Great post Rusty. I disagree with Bob’s post. I think that this epidemic is exactly the kind of situation that can get people cooperating again. I saw a video of a Dem politician (Governor of NY I think) praising the support from the Trump team on the virus response, I see great hope of people remembering that we have a lot more in common than we have noticed in recent times, because we had nothing to help us see our commonalities because they were just taken for granted. Yes we all need food, but nobody notices, because there was always food. Just like you pay no attention to the floor because it is always there and dependable. On how to really avoid Brutal and Long: For those who have not already seen it, you can read some hard core analysis from experts at Imperial College London who are advising the UK Goverment, the article here has a summary: https://www.imperial.ac.uk/news/196234/covid-19-imperial-researchers-model-likely-impact/ and the actual report which is quite readable is here; https://www.imperial.ac.uk/media/imperial-college/medicine/sph/ide/gida-fellowships/Imperial-College-COVID19-NPI-modelling-16-03-2020.pdf There is some very interesting stuff if you make it to page 12 about how the lowest overall death rate could be achieved by repeated cycles of “everyone isolate NOW!” until the spread slows down to a very low level, then “everyone come out” until the spread picks up again, then “everyone isolate NOW!” again, and keep repeating. This works because you avoid overwhelming the hospital Intensive Care Units while slowly building up immunity in the population. As more people… Read more »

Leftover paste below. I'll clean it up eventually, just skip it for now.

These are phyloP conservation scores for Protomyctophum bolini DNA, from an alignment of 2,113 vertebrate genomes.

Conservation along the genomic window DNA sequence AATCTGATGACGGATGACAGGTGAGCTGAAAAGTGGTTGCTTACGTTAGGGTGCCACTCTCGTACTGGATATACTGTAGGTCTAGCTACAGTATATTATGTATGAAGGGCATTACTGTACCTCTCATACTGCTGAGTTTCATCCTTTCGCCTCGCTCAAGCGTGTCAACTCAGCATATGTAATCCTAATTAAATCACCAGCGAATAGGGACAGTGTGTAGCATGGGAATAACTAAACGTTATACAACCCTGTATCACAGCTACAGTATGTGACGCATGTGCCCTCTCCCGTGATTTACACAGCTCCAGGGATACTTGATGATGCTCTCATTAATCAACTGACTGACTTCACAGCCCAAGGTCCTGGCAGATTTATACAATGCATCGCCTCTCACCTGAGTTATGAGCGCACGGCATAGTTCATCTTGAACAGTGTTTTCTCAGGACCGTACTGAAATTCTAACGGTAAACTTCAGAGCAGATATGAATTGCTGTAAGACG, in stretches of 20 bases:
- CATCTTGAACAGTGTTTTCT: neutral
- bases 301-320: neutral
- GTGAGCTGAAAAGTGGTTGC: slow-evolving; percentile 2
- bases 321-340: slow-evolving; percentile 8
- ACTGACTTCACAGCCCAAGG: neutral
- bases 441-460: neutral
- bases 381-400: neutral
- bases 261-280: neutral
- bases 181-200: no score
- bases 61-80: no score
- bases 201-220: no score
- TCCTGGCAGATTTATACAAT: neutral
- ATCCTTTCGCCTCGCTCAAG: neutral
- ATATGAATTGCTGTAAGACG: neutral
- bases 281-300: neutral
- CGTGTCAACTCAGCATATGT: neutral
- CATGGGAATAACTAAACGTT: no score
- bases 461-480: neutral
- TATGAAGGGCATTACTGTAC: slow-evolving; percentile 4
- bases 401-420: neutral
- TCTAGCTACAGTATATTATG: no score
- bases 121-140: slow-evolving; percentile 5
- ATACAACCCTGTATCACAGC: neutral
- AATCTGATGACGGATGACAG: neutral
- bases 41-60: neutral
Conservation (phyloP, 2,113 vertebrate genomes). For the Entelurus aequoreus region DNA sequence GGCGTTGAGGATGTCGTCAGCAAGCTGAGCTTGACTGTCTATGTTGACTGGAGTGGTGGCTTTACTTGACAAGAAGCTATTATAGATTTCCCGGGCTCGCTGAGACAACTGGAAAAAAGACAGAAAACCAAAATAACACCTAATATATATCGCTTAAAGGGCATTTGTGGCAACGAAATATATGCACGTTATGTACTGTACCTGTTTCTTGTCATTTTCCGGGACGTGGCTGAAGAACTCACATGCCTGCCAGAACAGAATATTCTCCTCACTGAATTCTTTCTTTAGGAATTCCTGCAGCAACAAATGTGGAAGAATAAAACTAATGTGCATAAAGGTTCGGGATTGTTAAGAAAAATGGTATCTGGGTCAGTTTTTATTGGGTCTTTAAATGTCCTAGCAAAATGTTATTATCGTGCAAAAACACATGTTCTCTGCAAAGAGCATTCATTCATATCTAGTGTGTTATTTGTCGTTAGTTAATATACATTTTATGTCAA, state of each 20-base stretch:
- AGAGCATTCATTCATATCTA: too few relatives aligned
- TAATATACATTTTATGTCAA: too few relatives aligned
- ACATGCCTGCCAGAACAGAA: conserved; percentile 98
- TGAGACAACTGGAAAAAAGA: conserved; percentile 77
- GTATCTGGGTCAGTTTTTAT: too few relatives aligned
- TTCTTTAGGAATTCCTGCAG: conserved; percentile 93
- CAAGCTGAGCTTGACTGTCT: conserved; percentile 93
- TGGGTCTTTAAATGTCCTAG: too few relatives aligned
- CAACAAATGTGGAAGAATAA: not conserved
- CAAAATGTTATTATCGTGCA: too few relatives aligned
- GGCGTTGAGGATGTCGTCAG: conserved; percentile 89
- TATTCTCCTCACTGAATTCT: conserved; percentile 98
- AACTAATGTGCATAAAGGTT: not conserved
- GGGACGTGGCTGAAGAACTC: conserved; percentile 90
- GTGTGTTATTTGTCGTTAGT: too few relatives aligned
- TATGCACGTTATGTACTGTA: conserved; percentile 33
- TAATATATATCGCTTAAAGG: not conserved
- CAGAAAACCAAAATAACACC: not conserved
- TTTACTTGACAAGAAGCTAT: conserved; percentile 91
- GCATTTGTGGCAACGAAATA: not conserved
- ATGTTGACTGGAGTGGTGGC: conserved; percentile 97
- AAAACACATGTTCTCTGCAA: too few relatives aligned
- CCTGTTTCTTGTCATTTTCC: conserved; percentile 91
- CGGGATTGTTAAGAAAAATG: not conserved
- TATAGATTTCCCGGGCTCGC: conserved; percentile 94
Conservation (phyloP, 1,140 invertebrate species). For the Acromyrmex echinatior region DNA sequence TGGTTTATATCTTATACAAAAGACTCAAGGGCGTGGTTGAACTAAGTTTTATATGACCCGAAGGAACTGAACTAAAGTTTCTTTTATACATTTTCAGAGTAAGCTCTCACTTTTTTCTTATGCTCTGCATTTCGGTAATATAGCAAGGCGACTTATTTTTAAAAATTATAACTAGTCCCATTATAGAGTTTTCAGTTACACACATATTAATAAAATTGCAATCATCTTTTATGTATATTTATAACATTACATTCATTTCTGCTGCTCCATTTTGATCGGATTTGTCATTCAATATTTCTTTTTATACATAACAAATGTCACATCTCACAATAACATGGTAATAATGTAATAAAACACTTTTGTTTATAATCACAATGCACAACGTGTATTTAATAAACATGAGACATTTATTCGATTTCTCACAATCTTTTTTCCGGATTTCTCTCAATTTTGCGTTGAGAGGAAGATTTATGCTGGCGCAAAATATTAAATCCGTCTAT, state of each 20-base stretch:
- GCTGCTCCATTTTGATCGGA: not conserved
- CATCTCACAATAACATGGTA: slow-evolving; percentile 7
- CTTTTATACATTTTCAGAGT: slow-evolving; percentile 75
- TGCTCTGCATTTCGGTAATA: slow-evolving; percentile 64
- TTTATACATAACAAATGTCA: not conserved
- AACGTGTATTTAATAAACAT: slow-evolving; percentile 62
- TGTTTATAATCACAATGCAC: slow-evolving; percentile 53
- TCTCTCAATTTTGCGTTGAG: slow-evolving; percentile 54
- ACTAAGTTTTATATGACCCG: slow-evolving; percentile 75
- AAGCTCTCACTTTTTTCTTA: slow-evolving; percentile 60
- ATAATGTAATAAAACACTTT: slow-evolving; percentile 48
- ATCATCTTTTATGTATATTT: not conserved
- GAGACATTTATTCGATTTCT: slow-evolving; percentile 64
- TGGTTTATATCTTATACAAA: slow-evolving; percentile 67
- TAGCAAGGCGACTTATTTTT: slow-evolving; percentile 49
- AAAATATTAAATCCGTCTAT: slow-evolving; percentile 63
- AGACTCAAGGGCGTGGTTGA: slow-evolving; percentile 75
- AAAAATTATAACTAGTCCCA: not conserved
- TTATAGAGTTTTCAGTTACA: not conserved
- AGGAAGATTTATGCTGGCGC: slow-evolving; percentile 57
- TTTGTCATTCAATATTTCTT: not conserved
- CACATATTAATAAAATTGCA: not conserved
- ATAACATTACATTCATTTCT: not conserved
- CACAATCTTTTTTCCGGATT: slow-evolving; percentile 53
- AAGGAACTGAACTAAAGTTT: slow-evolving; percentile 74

pagingdrlack
Member
pagingdrlack

There is another aspect to the escape story in my view. The lies and deceptions and self serving behavior of civic leaders has been well documented and continues so that their words give minimal solace. The ultimate outcome and therefore “the escape” probably lies in the common knowledge game accepting that societal behavior in the past 20 years has minimized the needs of society and emphasized the needs of the individual. When suffering is shared, even ubiquitous, human groups tend to band together for survival. The “escape” will hopefully be the re-ordering of individual and societal values at the expense of eschewing the self-confident opinions of ignorance and populism.

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DaHoj
Member
DaHoj

“You are overwhelmed with a million emotions, but you feel energized. Engaged. It was NOT hard to get up the next morning to do it again.” There’s a book about this — A Paradise Built in Hell, Rebecca Solnit — in which disaster-struck communities come together. It’s happened many times in many places.

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bill arcright
Member

Actually, the initial wave of deaths from the pandemic in the first half of 1918 was relatively low.

It was in the second wave, from October through December of that year, that the highest death rates were observed. A third wave in spring of 1919 was more lethal than the first but less so than the second.

Scientists now believe that the marked increase in deaths in the second wave was caused by conditions that favored the spread of a deadlier strain. People with mild cases stayed home, but those with severe cases were often crowded together in hospitals and camps, increasing transmission of a more lethal form of the virus.